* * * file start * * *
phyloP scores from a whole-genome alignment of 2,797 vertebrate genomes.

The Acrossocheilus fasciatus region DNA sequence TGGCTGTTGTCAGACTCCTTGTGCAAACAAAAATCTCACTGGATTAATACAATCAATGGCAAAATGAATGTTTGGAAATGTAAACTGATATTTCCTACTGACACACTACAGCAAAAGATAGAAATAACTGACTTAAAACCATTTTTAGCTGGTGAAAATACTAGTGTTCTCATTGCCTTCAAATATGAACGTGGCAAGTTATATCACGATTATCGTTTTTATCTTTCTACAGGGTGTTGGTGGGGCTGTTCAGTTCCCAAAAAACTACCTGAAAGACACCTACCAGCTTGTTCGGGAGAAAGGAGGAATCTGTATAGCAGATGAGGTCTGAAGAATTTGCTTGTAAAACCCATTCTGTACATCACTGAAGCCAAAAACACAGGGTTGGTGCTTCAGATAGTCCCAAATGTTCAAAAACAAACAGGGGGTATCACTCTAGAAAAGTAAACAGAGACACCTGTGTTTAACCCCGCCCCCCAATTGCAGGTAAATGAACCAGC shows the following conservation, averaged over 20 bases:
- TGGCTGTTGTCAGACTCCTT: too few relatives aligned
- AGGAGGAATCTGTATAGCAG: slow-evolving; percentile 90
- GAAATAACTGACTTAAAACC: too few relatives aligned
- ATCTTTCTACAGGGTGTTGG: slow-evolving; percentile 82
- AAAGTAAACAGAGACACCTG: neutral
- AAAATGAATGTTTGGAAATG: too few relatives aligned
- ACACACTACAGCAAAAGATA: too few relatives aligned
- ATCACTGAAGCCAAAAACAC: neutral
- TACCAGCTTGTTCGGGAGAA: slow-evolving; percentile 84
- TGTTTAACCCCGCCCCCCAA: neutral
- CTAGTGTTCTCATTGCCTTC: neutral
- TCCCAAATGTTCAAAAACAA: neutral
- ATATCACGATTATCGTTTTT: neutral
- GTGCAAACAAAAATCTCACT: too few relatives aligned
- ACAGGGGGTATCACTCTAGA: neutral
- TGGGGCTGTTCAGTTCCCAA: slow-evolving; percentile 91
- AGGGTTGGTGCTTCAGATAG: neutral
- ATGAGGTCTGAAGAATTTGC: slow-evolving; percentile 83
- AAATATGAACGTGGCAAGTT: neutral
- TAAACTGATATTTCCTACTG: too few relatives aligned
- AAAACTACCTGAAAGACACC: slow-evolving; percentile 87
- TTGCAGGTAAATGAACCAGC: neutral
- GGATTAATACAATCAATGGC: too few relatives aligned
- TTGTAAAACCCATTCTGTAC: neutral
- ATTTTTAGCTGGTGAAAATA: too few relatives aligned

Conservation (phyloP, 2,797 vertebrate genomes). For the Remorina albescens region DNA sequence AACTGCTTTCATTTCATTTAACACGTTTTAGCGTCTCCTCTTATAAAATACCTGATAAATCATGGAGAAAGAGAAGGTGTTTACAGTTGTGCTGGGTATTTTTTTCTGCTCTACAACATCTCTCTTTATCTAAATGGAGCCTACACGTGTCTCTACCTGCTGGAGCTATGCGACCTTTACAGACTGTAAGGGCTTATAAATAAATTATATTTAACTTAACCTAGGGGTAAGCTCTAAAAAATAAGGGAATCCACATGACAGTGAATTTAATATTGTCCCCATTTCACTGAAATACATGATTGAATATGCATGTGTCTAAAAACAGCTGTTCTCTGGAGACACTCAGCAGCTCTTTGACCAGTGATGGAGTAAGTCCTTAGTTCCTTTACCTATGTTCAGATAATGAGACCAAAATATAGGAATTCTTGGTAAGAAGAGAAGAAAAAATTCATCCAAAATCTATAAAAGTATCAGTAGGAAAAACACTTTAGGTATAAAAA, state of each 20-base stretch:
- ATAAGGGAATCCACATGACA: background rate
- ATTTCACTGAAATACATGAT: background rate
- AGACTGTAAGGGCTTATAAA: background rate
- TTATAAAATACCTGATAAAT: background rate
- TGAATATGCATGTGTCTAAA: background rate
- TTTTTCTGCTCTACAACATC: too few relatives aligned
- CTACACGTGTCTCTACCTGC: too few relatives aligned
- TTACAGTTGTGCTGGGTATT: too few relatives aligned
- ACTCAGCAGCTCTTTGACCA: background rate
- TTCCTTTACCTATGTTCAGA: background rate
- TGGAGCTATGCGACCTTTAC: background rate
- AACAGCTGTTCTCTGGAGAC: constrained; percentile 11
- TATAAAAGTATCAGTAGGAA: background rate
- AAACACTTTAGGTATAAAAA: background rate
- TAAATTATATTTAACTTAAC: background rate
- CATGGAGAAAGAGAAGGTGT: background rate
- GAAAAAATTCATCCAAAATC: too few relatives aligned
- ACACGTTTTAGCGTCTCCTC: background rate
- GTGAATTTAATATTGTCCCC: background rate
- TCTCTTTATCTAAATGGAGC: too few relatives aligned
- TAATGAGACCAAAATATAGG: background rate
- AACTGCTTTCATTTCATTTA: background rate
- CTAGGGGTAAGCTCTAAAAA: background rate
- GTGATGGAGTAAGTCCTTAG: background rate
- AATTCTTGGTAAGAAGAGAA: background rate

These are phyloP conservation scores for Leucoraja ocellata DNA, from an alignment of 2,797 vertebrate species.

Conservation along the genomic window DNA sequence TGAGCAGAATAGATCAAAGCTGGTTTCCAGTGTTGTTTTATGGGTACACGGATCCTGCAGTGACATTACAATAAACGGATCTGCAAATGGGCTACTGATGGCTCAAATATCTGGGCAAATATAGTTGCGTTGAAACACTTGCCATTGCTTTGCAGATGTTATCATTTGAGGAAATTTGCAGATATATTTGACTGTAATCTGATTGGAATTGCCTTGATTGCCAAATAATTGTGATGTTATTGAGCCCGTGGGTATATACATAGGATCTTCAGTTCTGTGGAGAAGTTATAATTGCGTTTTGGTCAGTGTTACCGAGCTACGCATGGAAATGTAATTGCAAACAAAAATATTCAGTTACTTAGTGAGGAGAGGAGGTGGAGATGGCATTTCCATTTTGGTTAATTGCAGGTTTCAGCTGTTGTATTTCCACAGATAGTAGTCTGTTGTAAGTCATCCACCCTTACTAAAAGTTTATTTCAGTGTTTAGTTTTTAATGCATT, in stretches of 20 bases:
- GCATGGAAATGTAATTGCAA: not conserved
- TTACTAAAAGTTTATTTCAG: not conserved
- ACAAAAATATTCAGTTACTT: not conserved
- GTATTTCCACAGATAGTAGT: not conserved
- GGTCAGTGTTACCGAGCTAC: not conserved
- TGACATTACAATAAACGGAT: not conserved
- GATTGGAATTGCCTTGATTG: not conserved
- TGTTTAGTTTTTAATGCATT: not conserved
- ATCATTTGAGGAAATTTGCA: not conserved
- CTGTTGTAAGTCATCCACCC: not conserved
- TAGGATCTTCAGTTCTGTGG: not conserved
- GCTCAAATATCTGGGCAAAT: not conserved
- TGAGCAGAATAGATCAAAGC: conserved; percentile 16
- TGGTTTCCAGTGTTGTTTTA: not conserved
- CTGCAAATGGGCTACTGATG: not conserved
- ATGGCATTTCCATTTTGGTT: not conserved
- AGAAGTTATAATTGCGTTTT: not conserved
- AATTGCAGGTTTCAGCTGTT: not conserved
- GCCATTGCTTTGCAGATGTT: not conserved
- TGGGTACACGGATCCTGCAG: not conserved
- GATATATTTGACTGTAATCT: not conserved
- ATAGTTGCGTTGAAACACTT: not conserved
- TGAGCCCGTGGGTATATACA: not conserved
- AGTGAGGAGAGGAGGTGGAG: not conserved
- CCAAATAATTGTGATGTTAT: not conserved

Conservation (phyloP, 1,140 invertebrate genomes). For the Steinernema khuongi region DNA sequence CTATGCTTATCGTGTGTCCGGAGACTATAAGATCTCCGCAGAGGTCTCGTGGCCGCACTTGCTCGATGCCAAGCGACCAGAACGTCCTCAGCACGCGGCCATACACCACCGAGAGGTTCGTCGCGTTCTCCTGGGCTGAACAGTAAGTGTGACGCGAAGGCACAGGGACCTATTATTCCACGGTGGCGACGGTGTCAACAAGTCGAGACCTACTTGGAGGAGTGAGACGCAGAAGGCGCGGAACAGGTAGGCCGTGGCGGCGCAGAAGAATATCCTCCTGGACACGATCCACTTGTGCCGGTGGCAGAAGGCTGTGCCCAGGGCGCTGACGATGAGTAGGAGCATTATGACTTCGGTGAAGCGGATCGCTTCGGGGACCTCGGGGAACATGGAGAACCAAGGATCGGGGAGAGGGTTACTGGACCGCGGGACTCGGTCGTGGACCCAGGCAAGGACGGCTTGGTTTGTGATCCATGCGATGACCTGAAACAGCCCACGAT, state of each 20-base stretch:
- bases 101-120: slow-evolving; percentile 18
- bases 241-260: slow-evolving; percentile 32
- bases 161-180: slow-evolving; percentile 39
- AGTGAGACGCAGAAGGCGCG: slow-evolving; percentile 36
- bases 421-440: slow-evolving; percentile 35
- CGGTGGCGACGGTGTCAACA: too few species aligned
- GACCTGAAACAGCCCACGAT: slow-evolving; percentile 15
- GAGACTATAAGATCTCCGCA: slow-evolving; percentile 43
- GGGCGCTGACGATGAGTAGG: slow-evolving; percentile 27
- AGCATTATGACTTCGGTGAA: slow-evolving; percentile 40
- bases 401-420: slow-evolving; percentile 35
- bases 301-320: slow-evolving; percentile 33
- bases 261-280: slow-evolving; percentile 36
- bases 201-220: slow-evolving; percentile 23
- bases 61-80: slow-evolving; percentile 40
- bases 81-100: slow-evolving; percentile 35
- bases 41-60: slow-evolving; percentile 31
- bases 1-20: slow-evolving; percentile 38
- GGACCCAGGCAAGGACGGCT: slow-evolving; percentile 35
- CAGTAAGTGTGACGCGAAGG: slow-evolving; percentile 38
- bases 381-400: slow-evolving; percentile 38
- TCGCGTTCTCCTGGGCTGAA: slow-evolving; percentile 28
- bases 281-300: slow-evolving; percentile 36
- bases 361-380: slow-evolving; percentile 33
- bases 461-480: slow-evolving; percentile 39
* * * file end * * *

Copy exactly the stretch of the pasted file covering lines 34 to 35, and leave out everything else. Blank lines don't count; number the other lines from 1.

- TTTTTCTGCTCTACAACATC: too few relatives aligned
- CTACACGTGTCTCTACCTGC: too few relatives aligned